It sounds to me like you will probably need to sacrifice some top end speed to get a boat that is maneuverable enough to suit you. If you can get some time in a Magic, I’d recommend that you do so. To me it feels like it is faster and harder tracking than the Merlin II, but it is a very pleasant boat to paddle. It feels like it hits a wall at a certain speed, but not being a gps owner I don’t know what that speed is other than you do feel like you are moving along at a pretty good clip. It’s a very easy boat to paddle and is well behaved in a pretty wide range of conditions. As far as how it tracks relative to the other Bell solos, my impression is that the balance between maneuverability and tracking is solidly biased towards maneuverability in the Flashfire.
Tracking becomes stronger as you move up the size range. The Wildfire is still biased towards maneuverability, the MerlinII is pretty evenly balanced, and the Magic favors tracking, but not as much as some of the boats from other manufacturers.
The Hemlock boat is worth considering. Like I said, I’ve only paddled the smaller version, but I thought it was a very nice boat. It tracked well, but also maneuvered well, and Hemlock has a reputation for having very high production quality standards.
If you can find someone with a Classic XL who is willing to let you try it out, I’d definitely recommend trying it out. There was a post on another thread from someone who paddles/has paddled an Advantage and a Classic XL. That would be the person to talk to about that boat.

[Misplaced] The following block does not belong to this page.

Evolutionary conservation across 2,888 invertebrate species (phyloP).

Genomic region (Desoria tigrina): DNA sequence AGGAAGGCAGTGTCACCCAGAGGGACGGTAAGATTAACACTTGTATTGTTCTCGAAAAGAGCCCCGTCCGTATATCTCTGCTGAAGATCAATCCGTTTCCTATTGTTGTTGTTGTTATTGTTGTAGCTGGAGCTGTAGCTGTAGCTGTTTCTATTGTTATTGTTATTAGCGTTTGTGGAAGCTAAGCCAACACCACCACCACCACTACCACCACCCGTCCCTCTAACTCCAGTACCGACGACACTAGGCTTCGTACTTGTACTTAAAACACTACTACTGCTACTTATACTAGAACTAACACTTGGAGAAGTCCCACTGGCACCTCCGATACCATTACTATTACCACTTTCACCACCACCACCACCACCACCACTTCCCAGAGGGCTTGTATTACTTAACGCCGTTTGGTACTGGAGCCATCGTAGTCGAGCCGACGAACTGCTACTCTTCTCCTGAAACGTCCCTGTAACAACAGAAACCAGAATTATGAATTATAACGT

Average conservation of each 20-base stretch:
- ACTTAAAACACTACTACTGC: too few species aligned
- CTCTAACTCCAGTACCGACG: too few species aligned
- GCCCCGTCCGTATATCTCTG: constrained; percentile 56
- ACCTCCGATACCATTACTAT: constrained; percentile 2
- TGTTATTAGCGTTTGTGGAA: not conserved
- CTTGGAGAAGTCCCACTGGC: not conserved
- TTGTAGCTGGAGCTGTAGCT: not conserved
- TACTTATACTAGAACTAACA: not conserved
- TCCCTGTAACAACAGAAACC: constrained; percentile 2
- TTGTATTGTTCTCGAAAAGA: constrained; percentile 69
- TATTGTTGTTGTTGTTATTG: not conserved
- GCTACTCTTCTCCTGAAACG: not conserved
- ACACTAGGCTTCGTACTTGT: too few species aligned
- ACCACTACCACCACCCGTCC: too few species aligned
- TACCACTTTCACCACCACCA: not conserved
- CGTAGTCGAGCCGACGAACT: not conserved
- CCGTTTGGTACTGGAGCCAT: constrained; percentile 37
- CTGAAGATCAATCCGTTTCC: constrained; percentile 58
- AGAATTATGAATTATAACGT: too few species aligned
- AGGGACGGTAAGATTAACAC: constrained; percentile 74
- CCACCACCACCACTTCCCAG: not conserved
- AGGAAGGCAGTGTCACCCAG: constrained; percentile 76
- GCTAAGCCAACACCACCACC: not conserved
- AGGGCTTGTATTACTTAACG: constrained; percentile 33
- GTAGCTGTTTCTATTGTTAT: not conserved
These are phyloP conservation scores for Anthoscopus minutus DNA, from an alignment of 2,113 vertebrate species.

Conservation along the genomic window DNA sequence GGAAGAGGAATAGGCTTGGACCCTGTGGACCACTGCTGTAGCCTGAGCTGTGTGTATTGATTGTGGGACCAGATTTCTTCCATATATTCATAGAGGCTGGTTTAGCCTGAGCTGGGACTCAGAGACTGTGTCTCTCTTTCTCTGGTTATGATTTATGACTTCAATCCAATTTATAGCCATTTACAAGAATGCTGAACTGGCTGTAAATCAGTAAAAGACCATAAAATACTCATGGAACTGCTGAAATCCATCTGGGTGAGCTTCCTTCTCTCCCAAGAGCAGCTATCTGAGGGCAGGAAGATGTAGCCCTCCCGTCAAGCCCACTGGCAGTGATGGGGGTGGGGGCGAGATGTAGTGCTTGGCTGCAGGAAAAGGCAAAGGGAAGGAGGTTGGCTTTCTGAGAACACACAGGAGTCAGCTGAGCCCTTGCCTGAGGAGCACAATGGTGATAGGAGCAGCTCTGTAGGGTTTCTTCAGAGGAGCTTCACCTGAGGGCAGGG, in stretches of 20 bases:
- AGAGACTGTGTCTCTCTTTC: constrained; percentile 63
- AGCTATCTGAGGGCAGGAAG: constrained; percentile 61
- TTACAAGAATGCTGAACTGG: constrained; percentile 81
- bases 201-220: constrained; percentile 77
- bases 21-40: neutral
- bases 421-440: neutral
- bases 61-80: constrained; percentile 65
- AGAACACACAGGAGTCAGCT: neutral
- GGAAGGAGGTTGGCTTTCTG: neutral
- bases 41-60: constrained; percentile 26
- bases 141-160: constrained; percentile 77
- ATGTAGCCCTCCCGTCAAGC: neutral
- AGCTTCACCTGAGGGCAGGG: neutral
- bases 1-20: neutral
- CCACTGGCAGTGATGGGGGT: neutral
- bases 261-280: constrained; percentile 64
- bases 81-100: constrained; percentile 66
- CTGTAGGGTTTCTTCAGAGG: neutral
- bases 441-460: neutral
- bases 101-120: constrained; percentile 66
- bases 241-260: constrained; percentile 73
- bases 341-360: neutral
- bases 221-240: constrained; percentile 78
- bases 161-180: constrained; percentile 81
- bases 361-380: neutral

I’ve said more than I intended to, so I’m going to bow out as gracefully as possible and leave the field to other folks who are better qualified than I am.
The magic appears to track very nicely, and turn beuatifully but… It is more sucseptable to wind then the wenonahs. On the ninety miler I saw a young man in a magic with great technique paddling a magic. In browns tract, which looks sorta like a malaria germ this kid zoomed through it like s**t through a goose. On the big wind blown lakes he had alot more trouble then teh Wenonahs or the Grasse rivers. IF sixty percent of your time is going to be windy turning rivers go for the Magic. If you are mostly going to be on big water get something that will not be as much of a struggle in a breeze.
Now before any of you bell fans get hostile this is all from observations taken over three days of the one boat. I wouldn’t mind owning a Magic if I paddled on more rivers.
from a different point of view,
as someone who regularly has traveled in the companionship of sea
kayaks in a solo canoe (mostly We-no-nah Whisper but on occasion a